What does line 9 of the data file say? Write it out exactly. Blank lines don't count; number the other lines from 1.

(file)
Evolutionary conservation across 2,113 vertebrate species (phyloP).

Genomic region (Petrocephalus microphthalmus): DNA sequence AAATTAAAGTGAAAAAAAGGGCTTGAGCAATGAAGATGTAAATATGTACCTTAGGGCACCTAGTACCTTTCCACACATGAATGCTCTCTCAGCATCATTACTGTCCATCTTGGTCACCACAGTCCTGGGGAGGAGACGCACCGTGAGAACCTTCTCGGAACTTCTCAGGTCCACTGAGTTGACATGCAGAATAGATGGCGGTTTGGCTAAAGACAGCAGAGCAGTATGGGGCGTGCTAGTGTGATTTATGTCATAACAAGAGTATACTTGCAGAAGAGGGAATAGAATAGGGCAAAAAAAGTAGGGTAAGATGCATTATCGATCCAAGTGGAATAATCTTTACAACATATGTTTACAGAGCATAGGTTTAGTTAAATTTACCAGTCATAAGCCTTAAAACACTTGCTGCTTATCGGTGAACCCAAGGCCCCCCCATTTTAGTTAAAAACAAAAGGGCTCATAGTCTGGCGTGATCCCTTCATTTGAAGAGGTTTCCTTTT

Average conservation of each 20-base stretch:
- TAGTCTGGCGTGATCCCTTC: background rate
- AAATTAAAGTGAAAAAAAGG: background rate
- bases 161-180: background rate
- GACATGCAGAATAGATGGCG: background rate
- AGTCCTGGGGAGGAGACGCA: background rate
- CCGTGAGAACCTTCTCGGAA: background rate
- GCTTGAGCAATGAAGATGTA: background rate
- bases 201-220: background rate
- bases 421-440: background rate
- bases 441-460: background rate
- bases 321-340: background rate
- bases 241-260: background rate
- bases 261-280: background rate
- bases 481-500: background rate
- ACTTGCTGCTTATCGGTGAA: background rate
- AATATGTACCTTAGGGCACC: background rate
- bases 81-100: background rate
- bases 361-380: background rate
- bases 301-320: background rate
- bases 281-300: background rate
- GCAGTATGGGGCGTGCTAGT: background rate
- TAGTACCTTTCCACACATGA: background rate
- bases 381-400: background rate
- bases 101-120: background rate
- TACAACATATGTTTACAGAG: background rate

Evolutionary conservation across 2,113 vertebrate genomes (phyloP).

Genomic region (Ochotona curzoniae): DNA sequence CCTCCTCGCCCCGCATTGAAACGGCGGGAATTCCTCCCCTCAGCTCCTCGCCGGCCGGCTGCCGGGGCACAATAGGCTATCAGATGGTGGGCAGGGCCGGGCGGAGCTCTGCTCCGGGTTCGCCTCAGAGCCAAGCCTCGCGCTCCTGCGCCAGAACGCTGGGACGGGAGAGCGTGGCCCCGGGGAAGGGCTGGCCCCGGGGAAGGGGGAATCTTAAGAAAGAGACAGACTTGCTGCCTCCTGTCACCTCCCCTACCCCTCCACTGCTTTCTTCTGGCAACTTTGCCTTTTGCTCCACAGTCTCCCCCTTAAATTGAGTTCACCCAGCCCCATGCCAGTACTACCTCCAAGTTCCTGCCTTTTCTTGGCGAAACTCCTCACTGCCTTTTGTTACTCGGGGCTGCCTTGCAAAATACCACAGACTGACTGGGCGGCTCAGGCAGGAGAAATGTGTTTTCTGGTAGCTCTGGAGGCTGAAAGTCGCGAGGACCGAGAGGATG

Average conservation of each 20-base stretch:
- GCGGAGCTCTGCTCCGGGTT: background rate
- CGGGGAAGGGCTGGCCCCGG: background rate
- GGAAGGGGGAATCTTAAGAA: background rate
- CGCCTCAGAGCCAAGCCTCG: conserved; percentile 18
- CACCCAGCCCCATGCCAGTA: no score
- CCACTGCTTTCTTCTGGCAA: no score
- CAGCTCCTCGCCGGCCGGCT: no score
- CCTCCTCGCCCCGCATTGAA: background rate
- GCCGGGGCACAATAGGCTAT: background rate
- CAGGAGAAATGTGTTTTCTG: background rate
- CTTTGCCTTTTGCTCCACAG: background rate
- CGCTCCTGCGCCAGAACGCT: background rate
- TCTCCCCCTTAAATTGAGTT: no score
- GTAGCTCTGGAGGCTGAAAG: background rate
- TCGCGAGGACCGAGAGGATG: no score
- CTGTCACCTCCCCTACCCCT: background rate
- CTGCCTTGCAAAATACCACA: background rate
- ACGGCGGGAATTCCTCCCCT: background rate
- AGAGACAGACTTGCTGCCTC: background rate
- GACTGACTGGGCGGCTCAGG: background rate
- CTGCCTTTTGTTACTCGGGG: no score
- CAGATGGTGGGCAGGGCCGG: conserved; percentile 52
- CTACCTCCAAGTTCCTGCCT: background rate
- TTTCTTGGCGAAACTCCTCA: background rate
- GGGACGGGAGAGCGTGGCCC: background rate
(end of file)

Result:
- CCGTGAGAACCTTCTCGGAA: background rate